It’s almost a decade since former Lord Advocate Elish Angiolini published a radical report calling for an overhaul of how Scotland treats women in the justice system.
It was a progressive and humane approach which recognised most women who are discarded to our jails are far more victims than perpetrators.
Seven in 10 of them will have suffered a mental illness, many will have been sexually or physically abused and been victims of coercive control.
More than half will have substance addictions.
Angiolini’s report came too late for the 10 inmates who killed themselves in their Cornton Vale cells between 1995 and 2001 but it brought hope for others still locked in the system.
Tragically it was a false hope for too many, including Katie Allan, a Glasgow University student who took her own life in Polmont while serving a 16-month sentence for hitting a teenager in her car while over the legal drink-drive limit.
Katie at no point abdicated responsibility for her actions but jailing her was purely a punitive action and nothing to do with rehabilitation.
Despite clear evidence of her vulnerability, she was harangued and strip searched, she had lost 80 per cent of her hair through stress-induced alopecia and had self-harmed, yet had not been assessed as a suicide risk when she was found dead in her cell in June 2018.
She had come from a secure loving home and was not typical of the women who find themselves in the justice system but like many of her fellow inmates, she needed protection and help.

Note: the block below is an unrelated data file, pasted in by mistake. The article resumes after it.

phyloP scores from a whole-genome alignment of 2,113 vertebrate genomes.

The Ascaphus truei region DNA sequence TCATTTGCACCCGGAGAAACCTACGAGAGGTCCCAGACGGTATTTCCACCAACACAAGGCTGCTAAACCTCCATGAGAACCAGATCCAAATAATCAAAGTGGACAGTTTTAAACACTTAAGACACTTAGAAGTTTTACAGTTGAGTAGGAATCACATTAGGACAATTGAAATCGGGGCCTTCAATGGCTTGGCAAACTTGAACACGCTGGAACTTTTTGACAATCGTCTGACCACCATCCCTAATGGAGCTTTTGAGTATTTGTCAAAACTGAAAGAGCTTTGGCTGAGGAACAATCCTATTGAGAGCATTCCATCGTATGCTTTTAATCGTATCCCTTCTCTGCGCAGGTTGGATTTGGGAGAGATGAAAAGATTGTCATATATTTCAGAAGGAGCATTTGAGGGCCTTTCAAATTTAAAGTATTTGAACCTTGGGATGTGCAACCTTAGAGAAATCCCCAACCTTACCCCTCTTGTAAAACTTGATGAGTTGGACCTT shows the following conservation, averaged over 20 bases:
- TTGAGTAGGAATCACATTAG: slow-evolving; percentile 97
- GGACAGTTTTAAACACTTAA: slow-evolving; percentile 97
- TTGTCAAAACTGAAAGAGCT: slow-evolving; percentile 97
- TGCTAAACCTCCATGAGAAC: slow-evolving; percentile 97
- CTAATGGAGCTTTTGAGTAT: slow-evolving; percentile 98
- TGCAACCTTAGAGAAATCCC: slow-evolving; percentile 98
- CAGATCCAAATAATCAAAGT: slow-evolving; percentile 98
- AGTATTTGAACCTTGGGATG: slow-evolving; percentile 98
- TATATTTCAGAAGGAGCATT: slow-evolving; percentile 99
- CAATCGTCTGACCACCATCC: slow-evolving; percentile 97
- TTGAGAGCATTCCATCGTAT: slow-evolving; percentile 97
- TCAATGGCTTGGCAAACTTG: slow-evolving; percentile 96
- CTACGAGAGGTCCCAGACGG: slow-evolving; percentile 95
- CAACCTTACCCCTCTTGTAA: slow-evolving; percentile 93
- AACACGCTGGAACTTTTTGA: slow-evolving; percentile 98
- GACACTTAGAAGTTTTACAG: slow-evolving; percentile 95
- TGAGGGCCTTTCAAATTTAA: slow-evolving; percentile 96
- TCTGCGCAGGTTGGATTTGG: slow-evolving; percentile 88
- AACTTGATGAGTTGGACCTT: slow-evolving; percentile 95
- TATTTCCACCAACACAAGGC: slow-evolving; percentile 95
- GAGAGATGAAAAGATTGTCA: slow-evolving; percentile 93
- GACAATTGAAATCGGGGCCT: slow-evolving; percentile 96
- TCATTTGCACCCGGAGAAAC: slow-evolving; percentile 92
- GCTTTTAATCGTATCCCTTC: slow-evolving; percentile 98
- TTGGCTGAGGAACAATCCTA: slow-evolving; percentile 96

Angiolini took into account the chaotic and brutal realities of the lives of the majority of women in prison and she wanted them removed from cells and pulled from the mire, to be helped in
But this potentially seminal moment for our prison system has yet to materialise.
Some elements of her report have been implemented, but we will have to wait until April 2022 for Cornton Vale to be demolished. It currently houses only around 84 women with the majority held at Polmont but these women are some of the most vulnerable in the system and they are still not being given the treatment they need.
In 2018 and 2019, the Council of Europe’s anti-torture committee (CPT) in 2018 and 2019, described conditions in Scotland’s overcrowded prisons as “an emergency situation”.
And it referred to the mental anguish of female prisoners, citing the example of one woman who had unravelled to the point she had bitten her skin down to the bone, while another had set fire to her own hair.
The reports should have been treated as a wake-up call but this week it emerged, vital recommendations have not been implemented three years later.
A new report by the National Preventive Mechanism (NPM) watchdog warned that many of the serious concerns of the CPT “remain unaddressed”.
Crucially the NPM found female prisoners with severe mental health disorders are not being transferred to an appropriate psychiatric facility.
In 2012, I visited Cornton Vale and in fairness to the staff, it was not their fault they were ill equipped to deal with women in their care who needed a psychiatrist, not a jailer.
Most were there for repeat petty crimes. They were on short sentences but for long enough to lose their homes and, tragically, their children.
One committed crimes on the outside because the inside protected her from the domestic violence waiting for her at the prison gates.
Ten previous reports on tackling female offending had been ignored and left to gather dust before Angiolini’s recommendations were published.
And still, women are suffering in a prison system which has never been fit for purpose.
Most of the women behind bars in Scotland are not a danger to society. Our prison system, like so many other factors in their lives, is a danger to them.